Globalization has dramatically expanded opportunities for international trade, investment and economic development. At the same time, global managers are facing the prospect of trade wars, international financial crises and intensified competition over markets and resources. International organizations such as the International Monetary Fund, World Trade Organization and World Bank Group have a direct impact on international business operations.
This course develops analytical tools for understanding the rapidly changing and dynamic global economy. With these tools, you will be better prepared to anticipate the risks and take advantage of the opportunities you will encounter in the global business environment.
In today’s interconnected world, online education has exploded with engaging learning experiences infused with interactive digital tools, digital media, and collaborative projects designed to engage dispersed learners. These highly engaging and effective courses are not created by chance - they are created by instructional designers using a careful and systematic design process.
In this education and teacher training course, part of the Instructional Design and Technology MicroMasters Program we will look at the history and evolution of online learning. You will explore traditional instructional design models and the progression of the learning design approach to creating online learning experiences. During the instructional design process, it’s important to collaborate and work with the many stakeholders involved in the planning and design, especially subject matter experts.
You will explore curriculum design, collaboration and questioning techniques to create shared understandings as you develop your outline of an online course.
As Cloud Computing shapes businesses of all sizes, it is vital to understand the technologies behind cloud infrastructure, both public and private.
In this course, part of the Cloud Computing MicroMasters program, you will learn to evaluate and compare cloud systems, technologies and providers. In doing so, you will build an understanding of the concepts of elasticity and availability through cloud orchestration.
Some industry leading cloud platforms will be covered in this class, including: Amazon Web Services, VMware vSphere, Microsoft Azure, Google Cloud, and OpenStack. You will use the built-in tools and management consoles within those platforms to configure and manage the infrastructure.
Instructional designers today have a tremendous number of tools and resources available to them to create highly engaging courses. Social media, digital video, and freely available online instructional resources and applications connect and engage people in new, and exciting ways. When creating online learning experiences, instructional designers integrate and infuse these digital tools and digital content in ways that engage and connect learners to course content.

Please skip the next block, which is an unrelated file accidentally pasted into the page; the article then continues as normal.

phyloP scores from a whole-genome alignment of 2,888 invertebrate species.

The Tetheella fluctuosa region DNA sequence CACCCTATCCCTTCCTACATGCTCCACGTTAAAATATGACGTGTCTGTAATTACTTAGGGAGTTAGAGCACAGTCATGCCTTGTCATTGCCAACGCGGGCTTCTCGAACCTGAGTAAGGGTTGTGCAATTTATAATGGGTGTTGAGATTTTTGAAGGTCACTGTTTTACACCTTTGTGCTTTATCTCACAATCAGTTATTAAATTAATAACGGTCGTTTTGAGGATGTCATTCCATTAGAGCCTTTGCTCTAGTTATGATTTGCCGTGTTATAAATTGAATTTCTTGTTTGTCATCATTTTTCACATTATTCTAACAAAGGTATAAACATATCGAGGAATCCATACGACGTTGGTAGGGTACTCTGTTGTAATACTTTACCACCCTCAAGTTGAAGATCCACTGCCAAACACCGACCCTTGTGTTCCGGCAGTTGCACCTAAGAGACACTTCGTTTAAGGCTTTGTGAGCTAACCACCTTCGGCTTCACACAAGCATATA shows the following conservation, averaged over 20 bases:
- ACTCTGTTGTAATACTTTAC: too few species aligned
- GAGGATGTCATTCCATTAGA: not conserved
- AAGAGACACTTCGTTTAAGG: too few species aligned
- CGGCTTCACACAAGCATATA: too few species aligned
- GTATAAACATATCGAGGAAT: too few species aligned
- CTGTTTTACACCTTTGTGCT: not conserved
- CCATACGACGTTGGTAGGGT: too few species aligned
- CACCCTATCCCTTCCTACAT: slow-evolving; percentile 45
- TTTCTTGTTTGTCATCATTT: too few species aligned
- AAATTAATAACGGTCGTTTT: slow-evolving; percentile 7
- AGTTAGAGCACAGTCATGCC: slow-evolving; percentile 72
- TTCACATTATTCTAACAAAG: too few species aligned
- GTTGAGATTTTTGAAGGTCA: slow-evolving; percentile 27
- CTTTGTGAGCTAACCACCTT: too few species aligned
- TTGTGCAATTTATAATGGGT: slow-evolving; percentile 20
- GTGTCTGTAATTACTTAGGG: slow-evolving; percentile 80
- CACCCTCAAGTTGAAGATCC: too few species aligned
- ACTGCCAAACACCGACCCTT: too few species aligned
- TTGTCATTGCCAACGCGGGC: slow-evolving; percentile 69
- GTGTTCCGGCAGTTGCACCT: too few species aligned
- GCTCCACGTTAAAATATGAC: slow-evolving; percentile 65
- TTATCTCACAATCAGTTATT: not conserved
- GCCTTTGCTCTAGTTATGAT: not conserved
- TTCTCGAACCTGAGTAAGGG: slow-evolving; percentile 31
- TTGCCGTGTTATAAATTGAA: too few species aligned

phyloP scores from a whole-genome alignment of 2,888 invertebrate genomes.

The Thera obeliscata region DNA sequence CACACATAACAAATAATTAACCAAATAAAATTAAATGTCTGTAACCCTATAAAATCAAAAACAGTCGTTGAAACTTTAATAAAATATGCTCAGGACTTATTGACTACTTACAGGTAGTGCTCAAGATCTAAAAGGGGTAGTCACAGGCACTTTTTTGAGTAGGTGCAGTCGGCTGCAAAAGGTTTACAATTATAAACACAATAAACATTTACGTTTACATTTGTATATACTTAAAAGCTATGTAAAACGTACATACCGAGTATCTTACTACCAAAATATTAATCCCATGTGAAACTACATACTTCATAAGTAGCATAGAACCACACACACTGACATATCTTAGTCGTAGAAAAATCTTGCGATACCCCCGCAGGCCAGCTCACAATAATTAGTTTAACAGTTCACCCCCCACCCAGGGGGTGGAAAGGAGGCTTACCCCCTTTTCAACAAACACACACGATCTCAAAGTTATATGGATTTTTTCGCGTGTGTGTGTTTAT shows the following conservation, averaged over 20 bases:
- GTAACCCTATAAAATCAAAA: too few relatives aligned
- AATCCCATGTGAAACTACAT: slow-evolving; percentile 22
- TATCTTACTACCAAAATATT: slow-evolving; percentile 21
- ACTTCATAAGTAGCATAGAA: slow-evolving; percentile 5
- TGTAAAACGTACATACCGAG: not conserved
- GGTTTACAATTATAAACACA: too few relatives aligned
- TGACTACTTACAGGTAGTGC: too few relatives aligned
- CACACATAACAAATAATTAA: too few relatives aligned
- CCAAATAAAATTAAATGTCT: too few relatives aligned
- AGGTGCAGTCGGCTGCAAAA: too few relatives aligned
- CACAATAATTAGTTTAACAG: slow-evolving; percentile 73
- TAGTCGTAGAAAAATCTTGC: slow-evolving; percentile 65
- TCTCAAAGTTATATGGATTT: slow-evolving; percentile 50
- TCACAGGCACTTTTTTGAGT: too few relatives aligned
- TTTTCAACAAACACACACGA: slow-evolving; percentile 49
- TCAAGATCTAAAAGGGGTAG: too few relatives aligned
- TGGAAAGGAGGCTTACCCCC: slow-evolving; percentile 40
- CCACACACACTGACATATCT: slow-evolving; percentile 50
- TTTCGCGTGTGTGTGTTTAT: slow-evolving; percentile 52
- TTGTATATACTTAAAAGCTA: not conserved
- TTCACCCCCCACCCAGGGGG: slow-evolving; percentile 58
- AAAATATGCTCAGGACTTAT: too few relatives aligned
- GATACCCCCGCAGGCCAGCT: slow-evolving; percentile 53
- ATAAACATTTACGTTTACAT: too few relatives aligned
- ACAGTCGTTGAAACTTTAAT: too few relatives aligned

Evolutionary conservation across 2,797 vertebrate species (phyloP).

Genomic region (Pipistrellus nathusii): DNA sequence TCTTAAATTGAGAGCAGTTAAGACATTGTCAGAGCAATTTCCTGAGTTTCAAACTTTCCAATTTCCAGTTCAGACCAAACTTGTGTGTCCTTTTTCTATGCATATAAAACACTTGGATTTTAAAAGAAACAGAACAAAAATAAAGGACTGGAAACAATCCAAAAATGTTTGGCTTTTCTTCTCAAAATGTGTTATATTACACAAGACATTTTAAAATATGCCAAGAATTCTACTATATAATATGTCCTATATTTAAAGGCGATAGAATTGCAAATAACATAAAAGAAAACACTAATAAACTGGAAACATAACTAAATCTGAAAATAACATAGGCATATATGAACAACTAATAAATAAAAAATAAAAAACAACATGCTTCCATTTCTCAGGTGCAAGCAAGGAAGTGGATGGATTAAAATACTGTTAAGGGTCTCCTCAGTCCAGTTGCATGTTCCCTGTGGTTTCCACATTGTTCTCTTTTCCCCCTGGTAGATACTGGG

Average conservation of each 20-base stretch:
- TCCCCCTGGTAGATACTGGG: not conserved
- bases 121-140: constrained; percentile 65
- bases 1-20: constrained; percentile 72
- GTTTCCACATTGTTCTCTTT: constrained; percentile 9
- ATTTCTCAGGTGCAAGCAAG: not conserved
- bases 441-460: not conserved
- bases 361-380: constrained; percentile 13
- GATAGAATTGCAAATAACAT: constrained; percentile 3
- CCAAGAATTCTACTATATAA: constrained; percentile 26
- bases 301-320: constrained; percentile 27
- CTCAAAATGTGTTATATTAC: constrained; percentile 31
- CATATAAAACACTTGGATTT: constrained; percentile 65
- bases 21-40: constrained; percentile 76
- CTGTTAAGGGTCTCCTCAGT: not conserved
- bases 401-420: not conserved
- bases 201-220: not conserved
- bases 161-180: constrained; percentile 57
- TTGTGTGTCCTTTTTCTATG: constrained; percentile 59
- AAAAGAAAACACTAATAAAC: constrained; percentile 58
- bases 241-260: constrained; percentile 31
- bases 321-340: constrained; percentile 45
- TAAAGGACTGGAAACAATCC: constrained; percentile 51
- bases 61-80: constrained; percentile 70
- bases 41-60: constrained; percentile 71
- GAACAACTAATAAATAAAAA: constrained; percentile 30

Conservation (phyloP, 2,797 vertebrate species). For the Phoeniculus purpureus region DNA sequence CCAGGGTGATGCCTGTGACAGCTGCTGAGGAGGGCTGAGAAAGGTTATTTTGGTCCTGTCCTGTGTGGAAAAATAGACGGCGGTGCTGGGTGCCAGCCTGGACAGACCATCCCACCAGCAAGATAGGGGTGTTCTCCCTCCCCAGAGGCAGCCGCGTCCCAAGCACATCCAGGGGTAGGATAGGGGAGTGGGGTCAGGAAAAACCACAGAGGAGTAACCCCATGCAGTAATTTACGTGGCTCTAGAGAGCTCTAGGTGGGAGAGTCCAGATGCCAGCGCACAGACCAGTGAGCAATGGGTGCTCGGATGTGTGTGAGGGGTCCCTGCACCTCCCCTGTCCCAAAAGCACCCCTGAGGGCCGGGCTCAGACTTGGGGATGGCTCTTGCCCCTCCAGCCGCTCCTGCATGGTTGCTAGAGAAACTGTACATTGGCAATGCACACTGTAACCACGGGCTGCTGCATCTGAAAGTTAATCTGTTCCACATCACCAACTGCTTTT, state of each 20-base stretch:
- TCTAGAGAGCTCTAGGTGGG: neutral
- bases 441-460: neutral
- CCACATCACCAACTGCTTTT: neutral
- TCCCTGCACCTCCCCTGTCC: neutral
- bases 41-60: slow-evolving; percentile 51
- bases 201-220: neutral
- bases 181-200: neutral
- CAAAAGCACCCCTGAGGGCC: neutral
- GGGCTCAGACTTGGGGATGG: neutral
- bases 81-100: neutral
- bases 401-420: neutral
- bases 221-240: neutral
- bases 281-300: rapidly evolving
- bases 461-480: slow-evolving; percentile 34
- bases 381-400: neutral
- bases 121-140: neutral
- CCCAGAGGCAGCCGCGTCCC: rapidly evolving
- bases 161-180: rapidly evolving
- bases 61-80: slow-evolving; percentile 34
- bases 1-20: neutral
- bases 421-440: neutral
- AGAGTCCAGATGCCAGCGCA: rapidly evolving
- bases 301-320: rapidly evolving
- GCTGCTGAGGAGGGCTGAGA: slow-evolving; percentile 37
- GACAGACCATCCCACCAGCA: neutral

In this education and teacher training course, part of the Instructional Design and Technology MicroMasters Program, you will explore the design, development, and integration of digital media to enhance the learning experience and investigate how media, emerging and mobile tools, and online applications impact technology-mediated learning environments.
Choosing instructional materials for a course may seem like a simple step, but in fact, there are many important aspects of online learning experience development that are important to consider, such as content creation, copyright and creative commons, accessibility testing, and visual and web design techniques.
Course topics include media and visual literacy, design for online and mobile environments, use and design of open educational resources, emerging technologies, and trends in technology such as mobile learning environments.
Improvements in modern biology have led to a rapid increase in sensitivity and measurability in experiments and have reached the point where it is often impossible for a scientist alone to sort through the large volume of data that is collected from just one experiment.
For example, individual data points collected from one gene expression study can easily number in the hundreds of thousands. These types of data sets are often referred to as ‘biological big data’ and require bioinformaticians to use statistical tools to gain meaningful information from them.
In this course, part of the Bioinformatics MicroMasters program, you will learn about the R language and environment and how to use it to perform statistical analyses on biological big datasets.
Learn about project management from a multidisciplinary perspective, as we cover fundamental tools and techniques for managing a broad range of projects.